Why the New York Yankees Should Already Regret Trading Jesus Montero

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Why the New York Yankees Should Already Regret Trading Jesus Montero
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The Yankees are going to make a trade for a starting pitcher. That is fact.

It is as predictable as the sun rising in the morning. They have turned a moribund season around where they shot from a .500 record to the top of the division in a little more than a month.

But yesterday, the Yankees had to put both Andy Pettitte and CC Sabathia on the disabled list at the same time. In one swift stroke, the most effective 40 percent of their rotation was put on the shelf. And unless Pettitte uses some of the stuff he misremembered using, his recovery from a broken ankle will sideline him into August.

The Yankees will need to acquire a new pitcher to help them in the short term and give them depth in the postseason. The Rays can certainly heat up, the Orioles have been a gigantic surprise and the left-for-dead Red Sox are on a roll.

The Bronx Bombers cannot hold them all off with Phil Hughes, Ivan Nova and a prayer.

There are some quality arms that could be on the market. Ryan Dempster, Matt Garza and perhaps even Cole Hamels could be moved. But the Yankees greatest strength for acquiring players, their seemingly bottomless pockets, does not always land them a prized player in midseason. What they need is a prime trade chip to pry loose an available pitcher.

And if they cannot shore up their pitching staff, they might be looking to the offseason trade of Jesus Montero to Seattle as the problem.

Montero was, for several years, the most attractive prospect for potential trade partners. Along with Joba Chamberlain, the right-handed slugging catcher was rumored to be the key factor in a number of deals including a pair of potential trades for Cliff Lee.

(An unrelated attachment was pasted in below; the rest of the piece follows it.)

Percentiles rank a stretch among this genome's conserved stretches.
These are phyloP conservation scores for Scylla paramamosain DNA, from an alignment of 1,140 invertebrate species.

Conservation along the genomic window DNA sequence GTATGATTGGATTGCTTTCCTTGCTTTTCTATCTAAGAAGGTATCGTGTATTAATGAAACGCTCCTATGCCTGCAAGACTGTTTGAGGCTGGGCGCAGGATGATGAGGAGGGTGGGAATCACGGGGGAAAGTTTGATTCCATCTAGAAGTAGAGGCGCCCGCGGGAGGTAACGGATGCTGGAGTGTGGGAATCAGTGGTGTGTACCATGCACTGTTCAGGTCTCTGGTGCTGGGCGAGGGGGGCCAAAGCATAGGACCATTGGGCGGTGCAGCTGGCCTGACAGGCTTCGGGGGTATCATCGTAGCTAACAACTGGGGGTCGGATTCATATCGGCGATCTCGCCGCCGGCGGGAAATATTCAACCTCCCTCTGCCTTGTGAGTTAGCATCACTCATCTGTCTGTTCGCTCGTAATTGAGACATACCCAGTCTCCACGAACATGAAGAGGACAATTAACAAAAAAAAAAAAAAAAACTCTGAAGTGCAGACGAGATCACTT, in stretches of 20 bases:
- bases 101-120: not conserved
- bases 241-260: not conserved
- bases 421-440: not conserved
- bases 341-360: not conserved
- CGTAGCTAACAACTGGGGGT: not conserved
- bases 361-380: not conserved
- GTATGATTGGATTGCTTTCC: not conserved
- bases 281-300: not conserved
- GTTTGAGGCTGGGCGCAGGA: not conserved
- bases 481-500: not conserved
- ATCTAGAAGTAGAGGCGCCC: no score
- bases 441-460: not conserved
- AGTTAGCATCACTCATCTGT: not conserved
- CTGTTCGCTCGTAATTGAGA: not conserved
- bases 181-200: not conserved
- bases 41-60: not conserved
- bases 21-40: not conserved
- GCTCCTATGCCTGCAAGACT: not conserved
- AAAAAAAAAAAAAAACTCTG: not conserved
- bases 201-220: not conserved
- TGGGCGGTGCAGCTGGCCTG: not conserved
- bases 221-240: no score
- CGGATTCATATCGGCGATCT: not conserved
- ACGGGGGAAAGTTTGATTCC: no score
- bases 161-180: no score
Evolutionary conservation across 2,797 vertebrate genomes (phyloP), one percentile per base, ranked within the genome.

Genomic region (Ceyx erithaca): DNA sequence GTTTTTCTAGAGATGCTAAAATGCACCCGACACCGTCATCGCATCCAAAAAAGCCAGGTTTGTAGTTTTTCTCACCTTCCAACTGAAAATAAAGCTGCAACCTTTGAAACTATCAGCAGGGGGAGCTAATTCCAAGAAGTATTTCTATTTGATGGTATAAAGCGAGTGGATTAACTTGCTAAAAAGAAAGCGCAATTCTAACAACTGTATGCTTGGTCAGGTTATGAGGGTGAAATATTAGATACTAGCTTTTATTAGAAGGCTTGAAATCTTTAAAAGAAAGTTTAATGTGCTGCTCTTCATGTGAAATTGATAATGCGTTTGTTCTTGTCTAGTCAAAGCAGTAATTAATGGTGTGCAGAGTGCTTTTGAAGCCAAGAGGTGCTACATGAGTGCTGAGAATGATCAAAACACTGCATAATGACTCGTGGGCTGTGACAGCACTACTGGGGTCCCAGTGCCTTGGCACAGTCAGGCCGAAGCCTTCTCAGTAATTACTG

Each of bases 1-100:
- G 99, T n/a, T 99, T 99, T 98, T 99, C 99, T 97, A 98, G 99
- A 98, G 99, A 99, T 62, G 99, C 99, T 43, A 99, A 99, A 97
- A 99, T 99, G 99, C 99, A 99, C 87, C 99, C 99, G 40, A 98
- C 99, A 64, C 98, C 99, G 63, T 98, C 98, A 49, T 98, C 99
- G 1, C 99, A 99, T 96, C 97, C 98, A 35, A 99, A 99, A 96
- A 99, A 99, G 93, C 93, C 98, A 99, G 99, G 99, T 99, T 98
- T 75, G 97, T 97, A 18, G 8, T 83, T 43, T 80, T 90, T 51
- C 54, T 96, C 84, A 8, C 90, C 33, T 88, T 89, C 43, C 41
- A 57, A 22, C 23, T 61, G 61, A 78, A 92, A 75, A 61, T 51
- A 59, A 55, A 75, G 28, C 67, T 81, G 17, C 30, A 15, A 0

Each time, the Yankees resisted moving a player they compared to Miguel Cabrera.

Hannah Foslien/Getty Images

Then this winter, he was packaged off to bring in young Michael Pineda in an effort to make their pitching staff younger and healthier. Of course, Pineda, who was awful in the second half of his rookie season, showed up overweight and tore his shoulder, costing him the season.

Defenders of the trade claim that the Yankees made the deal for the future because the Yankees are known for sacrificing the present for the future. They point out that Montero has not put up great numbers for the Mariners.

Of course any day Montero shows up to play for the Mariners is an improvement over Pineda's season with the Yankees.

The most frequent defense of the trade is "Montero did not have a position." He is a part-time catcher and designated hitter. So far this year, he has caught a combined no hitter and shown flashes of terrific power.

But he would not have played catcher for the Yankees.

His position would have been trade bait. He was a terrific chip for other teams to offer a veteran arm, but they cashed him in for a pitcher with one good half and enough health issues that he could not make it out of spring training intact.

Being able to offer someone like Montero could be the difference between a trade for Zack Greinke and a trade for Wandy Rodriguez.

Having Montero on the team or in Triple-A could have been the promise of a big deal looming. Instead they have prospects like an injured Manny Banuelos, a struggling Dellin Betances and Mason Williams, who is all the way down in Single-A.

The Yankees can still pull off a potential deal, but it would be easier to do with a prime trade chip.

At least they will have Pineda for the 2013 rotation.

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